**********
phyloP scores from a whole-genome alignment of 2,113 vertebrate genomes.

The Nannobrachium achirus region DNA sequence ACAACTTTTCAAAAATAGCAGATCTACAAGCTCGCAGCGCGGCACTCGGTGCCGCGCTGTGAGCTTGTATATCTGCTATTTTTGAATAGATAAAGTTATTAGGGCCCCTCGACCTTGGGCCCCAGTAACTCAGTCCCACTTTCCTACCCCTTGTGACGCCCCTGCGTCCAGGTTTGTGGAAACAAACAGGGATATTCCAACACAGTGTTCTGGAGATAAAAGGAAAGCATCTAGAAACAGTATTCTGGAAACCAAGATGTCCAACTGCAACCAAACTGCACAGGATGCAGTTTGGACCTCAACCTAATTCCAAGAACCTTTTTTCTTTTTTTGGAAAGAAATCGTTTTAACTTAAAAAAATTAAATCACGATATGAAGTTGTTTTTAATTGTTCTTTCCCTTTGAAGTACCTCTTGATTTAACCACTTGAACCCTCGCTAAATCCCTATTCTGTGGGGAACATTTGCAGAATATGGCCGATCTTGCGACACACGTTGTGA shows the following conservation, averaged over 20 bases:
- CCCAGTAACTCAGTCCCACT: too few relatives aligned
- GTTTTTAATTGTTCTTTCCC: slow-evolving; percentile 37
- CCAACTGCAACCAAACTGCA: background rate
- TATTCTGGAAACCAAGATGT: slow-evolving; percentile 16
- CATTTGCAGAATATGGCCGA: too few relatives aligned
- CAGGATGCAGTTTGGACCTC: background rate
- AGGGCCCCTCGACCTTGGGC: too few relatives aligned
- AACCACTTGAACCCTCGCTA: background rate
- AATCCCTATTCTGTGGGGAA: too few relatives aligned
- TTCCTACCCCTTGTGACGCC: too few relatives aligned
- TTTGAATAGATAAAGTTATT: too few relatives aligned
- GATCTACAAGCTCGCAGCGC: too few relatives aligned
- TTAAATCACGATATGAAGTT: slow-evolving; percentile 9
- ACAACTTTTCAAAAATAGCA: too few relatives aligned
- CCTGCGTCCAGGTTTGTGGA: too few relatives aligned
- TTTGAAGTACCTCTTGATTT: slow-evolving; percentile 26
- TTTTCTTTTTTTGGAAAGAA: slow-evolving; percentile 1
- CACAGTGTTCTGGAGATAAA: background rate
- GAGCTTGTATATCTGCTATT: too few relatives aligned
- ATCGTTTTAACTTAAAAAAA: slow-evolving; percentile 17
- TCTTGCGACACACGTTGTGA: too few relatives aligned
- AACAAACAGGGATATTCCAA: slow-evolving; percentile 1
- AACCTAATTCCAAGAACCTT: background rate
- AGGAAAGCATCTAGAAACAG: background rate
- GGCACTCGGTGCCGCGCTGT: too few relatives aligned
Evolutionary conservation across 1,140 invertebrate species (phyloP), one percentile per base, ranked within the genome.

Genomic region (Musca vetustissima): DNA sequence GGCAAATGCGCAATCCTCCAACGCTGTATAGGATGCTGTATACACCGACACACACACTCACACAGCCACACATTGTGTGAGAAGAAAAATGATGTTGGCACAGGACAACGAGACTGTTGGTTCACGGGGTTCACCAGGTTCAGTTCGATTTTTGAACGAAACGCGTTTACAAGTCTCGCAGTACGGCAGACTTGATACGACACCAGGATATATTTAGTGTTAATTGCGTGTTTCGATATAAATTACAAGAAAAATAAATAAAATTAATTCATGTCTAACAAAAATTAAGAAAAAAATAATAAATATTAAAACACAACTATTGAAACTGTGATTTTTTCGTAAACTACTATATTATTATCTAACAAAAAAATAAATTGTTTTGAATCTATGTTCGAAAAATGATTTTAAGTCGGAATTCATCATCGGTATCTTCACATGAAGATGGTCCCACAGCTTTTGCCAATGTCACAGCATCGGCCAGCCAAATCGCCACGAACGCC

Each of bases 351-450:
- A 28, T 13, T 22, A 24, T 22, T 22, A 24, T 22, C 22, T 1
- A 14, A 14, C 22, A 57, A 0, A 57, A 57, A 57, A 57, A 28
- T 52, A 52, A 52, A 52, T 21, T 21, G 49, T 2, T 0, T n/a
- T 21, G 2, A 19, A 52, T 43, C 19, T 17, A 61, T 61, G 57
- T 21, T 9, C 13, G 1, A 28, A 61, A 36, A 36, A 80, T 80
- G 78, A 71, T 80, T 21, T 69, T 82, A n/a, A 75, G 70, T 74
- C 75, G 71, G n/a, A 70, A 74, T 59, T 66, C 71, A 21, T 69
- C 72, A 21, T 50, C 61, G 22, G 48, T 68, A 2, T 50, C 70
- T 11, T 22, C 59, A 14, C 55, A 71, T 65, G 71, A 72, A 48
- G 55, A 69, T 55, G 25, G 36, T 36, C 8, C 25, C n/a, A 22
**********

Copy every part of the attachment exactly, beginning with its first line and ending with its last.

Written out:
phyloP scores from a whole-genome alignment of 2,113 vertebrate genomes.

The Nannobrachium achirus region DNA sequence ACAACTTTTCAAAAATAGCAGATCTACAAGCTCGCAGCGCGGCACTCGGTGCCGCGCTGTGAGCTTGTATATCTGCTATTTTTGAATAGATAAAGTTATTAGGGCCCCTCGACCTTGGGCCCCAGTAACTCAGTCCCACTTTCCTACCCCTTGTGACGCCCCTGCGTCCAGGTTTGTGGAAACAAACAGGGATATTCCAACACAGTGTTCTGGAGATAAAAGGAAAGCATCTAGAAACAGTATTCTGGAAACCAAGATGTCCAACTGCAACCAAACTGCACAGGATGCAGTTTGGACCTCAACCTAATTCCAAGAACCTTTTTTCTTTTTTTGGAAAGAAATCGTTTTAACTTAAAAAAATTAAATCACGATATGAAGTTGTTTTTAATTGTTCTTTCCCTTTGAAGTACCTCTTGATTTAACCACTTGAACCCTCGCTAAATCCCTATTCTGTGGGGAACATTTGCAGAATATGGCCGATCTTGCGACACACGTTGTGA shows the following conservation, averaged over 20 bases:
- CCCAGTAACTCAGTCCCACT: too few relatives aligned
- GTTTTTAATTGTTCTTTCCC: slow-evolving; percentile 37
- CCAACTGCAACCAAACTGCA: background rate
- TATTCTGGAAACCAAGATGT: slow-evolving; percentile 16
- CATTTGCAGAATATGGCCGA: too few relatives aligned
- CAGGATGCAGTTTGGACCTC: background rate
- AGGGCCCCTCGACCTTGGGC: too few relatives aligned
- AACCACTTGAACCCTCGCTA: background rate
- AATCCCTATTCTGTGGGGAA: too few relatives aligned
- TTCCTACCCCTTGTGACGCC: too few relatives aligned
- TTTGAATAGATAAAGTTATT: too few relatives aligned
- GATCTACAAGCTCGCAGCGC: too few relatives aligned
- TTAAATCACGATATGAAGTT: slow-evolving; percentile 9
- ACAACTTTTCAAAAATAGCA: too few relatives aligned
- CCTGCGTCCAGGTTTGTGGA: too few relatives aligned
- TTTGAAGTACCTCTTGATTT: slow-evolving; percentile 26
- TTTTCTTTTTTTGGAAAGAA: slow-evolving; percentile 1
- CACAGTGTTCTGGAGATAAA: background rate
- GAGCTTGTATATCTGCTATT: too few relatives aligned
- ATCGTTTTAACTTAAAAAAA: slow-evolving; percentile 17
- TCTTGCGACACACGTTGTGA: too few relatives aligned
- AACAAACAGGGATATTCCAA: slow-evolving; percentile 1
- AACCTAATTCCAAGAACCTT: background rate
- AGGAAAGCATCTAGAAACAG: background rate
- GGCACTCGGTGCCGCGCTGT: too few relatives aligned
Evolutionary conservation across 1,140 invertebrate species (phyloP), one percentile per base, ranked within the genome.

Genomic region (Musca vetustissima): DNA sequence GGCAAATGCGCAATCCTCCAACGCTGTATAGGATGCTGTATACACCGACACACACACTCACACAGCCACACATTGTGTGAGAAGAAAAATGATGTTGGCACAGGACAACGAGACTGTTGGTTCACGGGGTTCACCAGGTTCAGTTCGATTTTTGAACGAAACGCGTTTACAAGTCTCGCAGTACGGCAGACTTGATACGACACCAGGATATATTTAGTGTTAATTGCGTGTTTCGATATAAATTACAAGAAAAATAAATAAAATTAATTCATGTCTAACAAAAATTAAGAAAAAAATAATAAATATTAAAACACAACTATTGAAACTGTGATTTTTTCGTAAACTACTATATTATTATCTAACAAAAAAATAAATTGTTTTGAATCTATGTTCGAAAAATGATTTTAAGTCGGAATTCATCATCGGTATCTTCACATGAAGATGGTCCCACAGCTTTTGCCAATGTCACAGCATCGGCCAGCCAAATCGCCACGAACGCC

Each of bases 351-450:
- A 28, T 13, T 22, A 24, T 22, T 22, A 24, T 22, C 22, T 1
- A 14, A 14, C 22, A 57, A 0, A 57, A 57, A 57, A 57, A 28
- T 52, A 52, A 52, A 52, T 21, T 21, G 49, T 2, T 0, T n/a
- T 21, G 2, A 19, A 52, T 43, C 19, T 17, A 61, T 61, G 57
- T 21, T 9, C 13, G 1, A 28, A 61, A 36, A 36, A 80, T 80
- G 78, A 71, T 80, T 21, T 69, T 82, A n/a, A 75, G 70, T 74
- C 75, G 71, G n/a, A 70, A 74, T 59, T 66, C 71, A 21, T 69
- C 72, A 21, T 50, C 61, G 22, G 48, T 68, A 2, T 50, C 70
- T 11, T 22, C 59, A 14, C 55, A 71, T 65, G 71, A 72, A 48
- G 55, A 69, T 55, G 25, G 36, T 36, C 8, C 25, C n/a, A 22